The US presidential election was over 3 months ago. That time I’ve published the article of What Trump Means for Your Investments, where I’ve checked the market reactions of the first week. Now, after more than a quarter of a year it might worth to take a look where we are.
Wow, it’s already December! This year seems to be passing by in no time. Winter is officially here, although I can’t remember when the last time I saw some proper snow was. Still I invite you for a winter theme game (if you don’t wanna join, you can still watch from your warm room). I’m going to roll a snowball. A dividend snowball! I start with something small, but on its way down the mountain it’s gonna be bigger and bigger like no one wants to stand on its way! Check out how I’m planning to do it!
One of the biggest achievement of mankind was when people have changed from gathering to growing food. Later on cultures in the valleys of rivers like the Nile, Euphrates, Ganges and Yangtze started to flourish.
This has happened more than ten thousand years ago, and history has proven that great civilizations can only emerge from strong economies.
The discovery that you can grow your own crops, domesticate livestock had such a big significance that it only can be compared with the start of using of tools, the invention of wheel, or the free WiFi 🙂
One of the easiest forms of investing is via purchasing an ETF (Exchange Traded Fund). This investment form has first been introduced in 1993 and by today it became extremely popular. In 2015 there were over 4,000 different types of ETFs, therefore the choice is endless.
An ETF can suit almost all kind of investment needs from simple index ETFs (e.g. VTI, which represents the total US stock market) through sector ETFs (e.g. VFH, which represents the US financial sector) to some really wide spread investment vehicles (e.g. GIVE, which holds both US and global stocks, just as bonds, all focusing on environmental friendly and sustainable themes).
It’s been a week since we know that the next president of the US will be Donald Trump. Once thing I can promise: this is never gonna be a blog about politics. Also this post will be totally politically neutral. First of all it’s easy for me to be neutral as I live in Europe. Secondly everyone must respect the decision of the American people; at the end of the day the guy got almost as many votes from them as Hillary 🙂 But let’s stick to the topic of finance and let’s see what kind of conclusions we can make from this week!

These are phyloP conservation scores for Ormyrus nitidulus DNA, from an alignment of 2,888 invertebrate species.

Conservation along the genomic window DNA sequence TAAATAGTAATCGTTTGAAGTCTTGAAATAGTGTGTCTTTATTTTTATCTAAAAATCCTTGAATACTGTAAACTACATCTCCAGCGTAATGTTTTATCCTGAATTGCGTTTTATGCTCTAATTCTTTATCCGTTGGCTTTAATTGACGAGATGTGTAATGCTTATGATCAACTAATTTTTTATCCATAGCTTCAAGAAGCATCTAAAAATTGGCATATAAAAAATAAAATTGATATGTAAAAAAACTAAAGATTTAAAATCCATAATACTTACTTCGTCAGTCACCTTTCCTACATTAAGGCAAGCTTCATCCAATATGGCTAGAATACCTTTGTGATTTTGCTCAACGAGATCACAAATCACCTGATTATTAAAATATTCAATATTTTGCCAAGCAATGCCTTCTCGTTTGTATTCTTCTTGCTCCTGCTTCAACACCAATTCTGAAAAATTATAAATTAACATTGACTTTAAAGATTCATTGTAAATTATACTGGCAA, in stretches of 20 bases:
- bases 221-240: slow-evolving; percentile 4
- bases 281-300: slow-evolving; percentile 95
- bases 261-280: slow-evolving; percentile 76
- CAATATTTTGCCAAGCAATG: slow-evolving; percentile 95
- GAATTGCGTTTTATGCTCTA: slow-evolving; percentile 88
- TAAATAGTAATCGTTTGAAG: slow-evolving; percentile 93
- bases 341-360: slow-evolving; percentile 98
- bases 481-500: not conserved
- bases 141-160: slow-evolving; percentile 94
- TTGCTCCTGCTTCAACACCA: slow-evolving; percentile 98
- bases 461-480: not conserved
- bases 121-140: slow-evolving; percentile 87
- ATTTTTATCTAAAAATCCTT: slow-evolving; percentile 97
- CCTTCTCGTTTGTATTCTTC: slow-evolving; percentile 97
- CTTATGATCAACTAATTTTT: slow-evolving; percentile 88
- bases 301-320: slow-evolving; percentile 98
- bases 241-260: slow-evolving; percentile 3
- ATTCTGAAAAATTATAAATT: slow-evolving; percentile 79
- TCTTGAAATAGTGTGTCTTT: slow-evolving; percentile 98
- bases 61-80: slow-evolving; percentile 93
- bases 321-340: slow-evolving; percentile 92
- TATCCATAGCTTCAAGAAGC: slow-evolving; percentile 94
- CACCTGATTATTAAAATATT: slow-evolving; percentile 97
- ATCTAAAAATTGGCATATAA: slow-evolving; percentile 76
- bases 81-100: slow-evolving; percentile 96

Today’s post will be about emotions and how you should put them aside when making investment decisions. Investment is about numbers, percentages, ratios and other, factual things. There should be no place for emotions here. At the same time we continuously meet with emotional impacts that can affect our investment decisions. They can come from many sources: analyst up- or downgrades, the new super investing opportunity we hear from our neighbor, headlines of financial news, or the result of the presidential elections. These impacts can make you buy or sell assets, while such decisions should not be based on them. Let’s demonstrate this with an example:
Another month, another step closer to financial independence. In October our investment rate was according to the plan, adding nearly EUR 2,000 to our portfolio via share purchases. We’re in the middle of the Q3 reporting season and the results so far quite mixed with both positive and negative surprises. Overall the S&P 500 closed slightly lower this month, but due to the stronger dollar our portfolio had some small gains in euro. Let’s see the details!
Now we have some idea about investing in the stock market. What about bonds, the other typical type of investment? What are the different types of bonds? How do they work? How can we make money with them and also: how can we lose money? In the followings I will explain some basics about the magical world of bonds.
One great way to invest in many different stocks at the same time is via an ETF. If you buy a Vanguard S&P500 ETF (VOO), your returns will be almost the same as you bought the shares of all the S&P500 companies according to their index weight. All this with one purchase, one time transaction costs and as low as a yearly 0.05% fee. As a bonus, it currently has a 2% dividend yield. Nevertheless if you are looking for ETFs that solely hold dividend paying shares, here are 4 great ones to consider including in your early retirement portfolio:
In the previous post I have explained my investment principles, now let’s see how we can implement them in practice. Following two main principles, I want to keep it simple and of course I want to diversify my assets. I am focusing on 3+1 main asset categories: stocks, bonds, real estate and cash. Also within these assets I want to further diversify in order to spread the risk. Let’s see how!